So: use the logger.info("%s went %s wrong", 42, 'very') form.

(Unless someone corrects me, of course)

Djangocon sprint: zest.releaser 5.0 runs on python 3

2015-06-05

Tags: djangocon, python

Good news! zest.releaser supports python 3.3+ now!

Now... what is zest.releaser? zest.releaser takes care of the boring release tasks for you. So: make easy, quick and neat releases of your Python packages. The boring bit?

  • Change the version number (1.2.dev0 -> 1.2 before releasing and 1.2 -> 1.3.dev0 after releasing).
  • Add a new heading in your changelog. Preferrably record the release date in the changelog, too.
  • svn/git/bzr/hg tag your project.
  • Perhaps upload it to pypi.

Zest.releaser takes care of this for you! Look at the docs on readthedocs.org for details. The short page on our assumptions about a releasable python project might be a good starting point.

Now on to the python 3.3 support. It was on our wish list for quite some time and now Richard Mitchell added it, kindly sponsored by isotoma! We got a big pull request last week and I thought it would be a good idea to try and merge it at the djangocon sprint. Reason? There are people there who can help me with python 3.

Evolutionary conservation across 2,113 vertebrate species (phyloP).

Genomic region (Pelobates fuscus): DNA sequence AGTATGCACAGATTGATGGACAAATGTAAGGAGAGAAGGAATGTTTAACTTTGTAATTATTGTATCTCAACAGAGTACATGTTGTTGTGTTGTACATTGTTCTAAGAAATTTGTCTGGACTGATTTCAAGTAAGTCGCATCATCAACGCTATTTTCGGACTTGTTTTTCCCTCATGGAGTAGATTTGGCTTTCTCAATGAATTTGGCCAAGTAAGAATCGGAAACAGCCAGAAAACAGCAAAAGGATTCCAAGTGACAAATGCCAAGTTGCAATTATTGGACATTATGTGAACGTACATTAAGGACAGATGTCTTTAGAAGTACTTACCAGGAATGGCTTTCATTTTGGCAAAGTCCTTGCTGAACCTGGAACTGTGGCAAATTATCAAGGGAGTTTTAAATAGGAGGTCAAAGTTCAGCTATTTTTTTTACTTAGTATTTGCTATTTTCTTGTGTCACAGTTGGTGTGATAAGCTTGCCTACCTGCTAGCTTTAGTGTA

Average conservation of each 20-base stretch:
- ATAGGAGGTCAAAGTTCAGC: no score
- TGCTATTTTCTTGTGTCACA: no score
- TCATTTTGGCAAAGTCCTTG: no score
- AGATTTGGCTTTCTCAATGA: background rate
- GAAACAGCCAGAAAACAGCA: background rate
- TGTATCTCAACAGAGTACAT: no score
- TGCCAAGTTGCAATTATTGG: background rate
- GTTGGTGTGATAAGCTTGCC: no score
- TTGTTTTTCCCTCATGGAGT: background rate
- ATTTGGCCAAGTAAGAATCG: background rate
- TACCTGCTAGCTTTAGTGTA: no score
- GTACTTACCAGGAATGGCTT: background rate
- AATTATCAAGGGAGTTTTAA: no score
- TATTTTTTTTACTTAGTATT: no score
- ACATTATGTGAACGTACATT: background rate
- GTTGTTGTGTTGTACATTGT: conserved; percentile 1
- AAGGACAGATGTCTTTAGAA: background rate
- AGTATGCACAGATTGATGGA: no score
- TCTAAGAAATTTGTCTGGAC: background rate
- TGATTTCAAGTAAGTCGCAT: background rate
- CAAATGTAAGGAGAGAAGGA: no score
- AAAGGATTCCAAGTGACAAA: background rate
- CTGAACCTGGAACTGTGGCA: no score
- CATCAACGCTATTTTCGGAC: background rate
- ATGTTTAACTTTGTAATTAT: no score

Pull request 101 was the important one. So if you want to get an idea of what needs to be done on a python package that was first released in 2008, look at that one :-)

Long-time zest.releaser users: read Maurits’ list of improvements in 4.0, released just two weeks ago.

Running on python 3 is enough of a change to warrant a 5.0 release, though. Apart from python 3, the biggest change is that we now test the long description (what ends up on your pypi page) with the same readme library that pypi itself uses. So no more unformatted restructured text on your pypi page just because there was a small error somewhere. Handy. Run longtest to check it. If it renders OK, it’ll be opened in your webbrowser, always handy when you’re working on your readme.